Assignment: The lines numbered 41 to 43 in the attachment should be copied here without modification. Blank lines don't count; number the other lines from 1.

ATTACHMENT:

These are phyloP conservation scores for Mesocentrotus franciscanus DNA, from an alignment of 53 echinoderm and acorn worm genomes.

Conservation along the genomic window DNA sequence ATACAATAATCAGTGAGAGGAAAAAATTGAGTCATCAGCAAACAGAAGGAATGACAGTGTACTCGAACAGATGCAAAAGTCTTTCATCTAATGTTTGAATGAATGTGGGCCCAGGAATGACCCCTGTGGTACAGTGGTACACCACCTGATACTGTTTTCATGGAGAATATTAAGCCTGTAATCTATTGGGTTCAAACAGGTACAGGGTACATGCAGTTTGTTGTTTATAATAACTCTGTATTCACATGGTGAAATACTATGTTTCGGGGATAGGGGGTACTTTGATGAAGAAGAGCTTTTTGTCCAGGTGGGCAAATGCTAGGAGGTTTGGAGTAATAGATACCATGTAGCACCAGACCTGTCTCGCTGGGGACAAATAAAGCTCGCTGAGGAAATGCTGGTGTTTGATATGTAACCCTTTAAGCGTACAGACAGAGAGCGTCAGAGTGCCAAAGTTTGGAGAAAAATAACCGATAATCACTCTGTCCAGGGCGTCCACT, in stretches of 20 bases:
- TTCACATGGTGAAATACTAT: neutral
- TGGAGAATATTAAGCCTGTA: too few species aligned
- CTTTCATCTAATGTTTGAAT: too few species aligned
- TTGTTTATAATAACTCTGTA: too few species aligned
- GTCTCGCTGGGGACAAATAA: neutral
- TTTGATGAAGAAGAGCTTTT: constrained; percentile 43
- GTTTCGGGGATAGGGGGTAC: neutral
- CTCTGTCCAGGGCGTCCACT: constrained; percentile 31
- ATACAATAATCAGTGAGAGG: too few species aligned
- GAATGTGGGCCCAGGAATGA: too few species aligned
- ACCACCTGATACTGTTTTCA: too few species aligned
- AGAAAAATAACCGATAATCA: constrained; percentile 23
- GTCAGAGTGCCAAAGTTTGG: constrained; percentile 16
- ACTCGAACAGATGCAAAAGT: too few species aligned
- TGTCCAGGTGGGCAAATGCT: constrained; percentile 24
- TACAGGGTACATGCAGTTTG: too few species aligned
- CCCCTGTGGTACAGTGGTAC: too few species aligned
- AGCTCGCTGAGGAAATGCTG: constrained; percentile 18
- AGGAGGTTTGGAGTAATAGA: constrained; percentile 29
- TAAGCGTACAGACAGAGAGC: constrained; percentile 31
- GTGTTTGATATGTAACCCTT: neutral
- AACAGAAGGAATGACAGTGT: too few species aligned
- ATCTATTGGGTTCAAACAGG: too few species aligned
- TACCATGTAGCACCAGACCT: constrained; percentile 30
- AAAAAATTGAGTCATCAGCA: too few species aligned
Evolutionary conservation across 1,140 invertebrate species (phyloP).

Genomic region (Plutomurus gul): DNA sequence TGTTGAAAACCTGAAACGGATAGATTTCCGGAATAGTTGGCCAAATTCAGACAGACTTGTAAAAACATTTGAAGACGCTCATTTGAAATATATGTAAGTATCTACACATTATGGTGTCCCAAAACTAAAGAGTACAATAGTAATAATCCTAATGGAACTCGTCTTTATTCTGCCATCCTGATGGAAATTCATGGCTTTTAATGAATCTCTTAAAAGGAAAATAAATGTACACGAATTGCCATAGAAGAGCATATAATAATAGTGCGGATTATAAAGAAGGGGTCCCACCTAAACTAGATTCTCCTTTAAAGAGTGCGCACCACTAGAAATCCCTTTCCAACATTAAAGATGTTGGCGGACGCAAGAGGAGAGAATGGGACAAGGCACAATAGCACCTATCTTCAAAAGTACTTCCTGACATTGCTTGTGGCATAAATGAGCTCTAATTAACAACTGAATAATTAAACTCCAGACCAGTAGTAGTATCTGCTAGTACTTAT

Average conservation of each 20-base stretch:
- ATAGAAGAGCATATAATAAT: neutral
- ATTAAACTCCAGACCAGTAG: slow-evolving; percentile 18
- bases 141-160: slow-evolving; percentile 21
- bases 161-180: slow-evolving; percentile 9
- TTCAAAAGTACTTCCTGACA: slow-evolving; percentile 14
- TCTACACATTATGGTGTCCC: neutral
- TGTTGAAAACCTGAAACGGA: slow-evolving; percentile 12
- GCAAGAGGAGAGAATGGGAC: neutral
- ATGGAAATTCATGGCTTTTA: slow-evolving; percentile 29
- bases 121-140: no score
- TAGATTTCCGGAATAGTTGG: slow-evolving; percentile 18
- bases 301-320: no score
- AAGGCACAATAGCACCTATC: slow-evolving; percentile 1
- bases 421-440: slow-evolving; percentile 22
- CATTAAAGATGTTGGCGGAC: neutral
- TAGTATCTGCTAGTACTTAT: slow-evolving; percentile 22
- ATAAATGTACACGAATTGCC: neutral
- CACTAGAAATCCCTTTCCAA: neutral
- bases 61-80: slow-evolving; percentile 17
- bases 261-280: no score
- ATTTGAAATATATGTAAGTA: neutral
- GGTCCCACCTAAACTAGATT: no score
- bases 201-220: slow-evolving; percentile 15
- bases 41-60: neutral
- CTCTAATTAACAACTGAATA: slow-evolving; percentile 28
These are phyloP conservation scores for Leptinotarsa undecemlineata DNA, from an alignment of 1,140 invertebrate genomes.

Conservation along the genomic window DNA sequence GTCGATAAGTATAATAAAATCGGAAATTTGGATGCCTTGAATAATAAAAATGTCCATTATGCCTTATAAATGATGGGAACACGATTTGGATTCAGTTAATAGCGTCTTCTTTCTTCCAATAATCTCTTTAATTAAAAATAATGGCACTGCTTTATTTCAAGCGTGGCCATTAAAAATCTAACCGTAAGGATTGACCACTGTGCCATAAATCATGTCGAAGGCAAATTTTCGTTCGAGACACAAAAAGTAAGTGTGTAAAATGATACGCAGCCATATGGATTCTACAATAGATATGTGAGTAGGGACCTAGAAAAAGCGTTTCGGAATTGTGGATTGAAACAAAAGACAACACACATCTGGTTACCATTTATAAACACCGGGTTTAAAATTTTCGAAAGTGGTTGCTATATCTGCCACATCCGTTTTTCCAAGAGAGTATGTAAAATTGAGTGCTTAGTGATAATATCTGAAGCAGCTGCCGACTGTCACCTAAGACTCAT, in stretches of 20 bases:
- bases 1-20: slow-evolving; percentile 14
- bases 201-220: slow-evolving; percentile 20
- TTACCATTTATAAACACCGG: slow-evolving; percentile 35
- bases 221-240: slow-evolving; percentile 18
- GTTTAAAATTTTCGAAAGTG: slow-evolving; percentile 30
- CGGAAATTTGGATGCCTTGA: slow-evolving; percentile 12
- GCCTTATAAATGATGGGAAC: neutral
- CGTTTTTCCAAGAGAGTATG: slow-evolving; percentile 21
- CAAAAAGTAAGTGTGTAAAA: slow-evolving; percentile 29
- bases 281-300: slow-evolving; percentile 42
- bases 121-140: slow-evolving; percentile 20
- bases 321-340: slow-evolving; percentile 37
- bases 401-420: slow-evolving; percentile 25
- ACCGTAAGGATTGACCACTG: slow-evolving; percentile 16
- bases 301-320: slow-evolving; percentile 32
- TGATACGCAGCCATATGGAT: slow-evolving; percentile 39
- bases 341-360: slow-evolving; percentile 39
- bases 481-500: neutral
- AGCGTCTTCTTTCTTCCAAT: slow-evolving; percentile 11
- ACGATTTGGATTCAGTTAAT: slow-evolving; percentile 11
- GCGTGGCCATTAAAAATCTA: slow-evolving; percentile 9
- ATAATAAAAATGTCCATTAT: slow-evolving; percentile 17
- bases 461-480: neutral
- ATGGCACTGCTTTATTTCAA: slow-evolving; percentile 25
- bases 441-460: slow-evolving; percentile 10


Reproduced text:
- TAGATTTCCGGAATAGTTGG: slow-evolving; percentile 18
- bases 301-320: no score
- AAGGCACAATAGCACCTATC: slow-evolving; percentile 1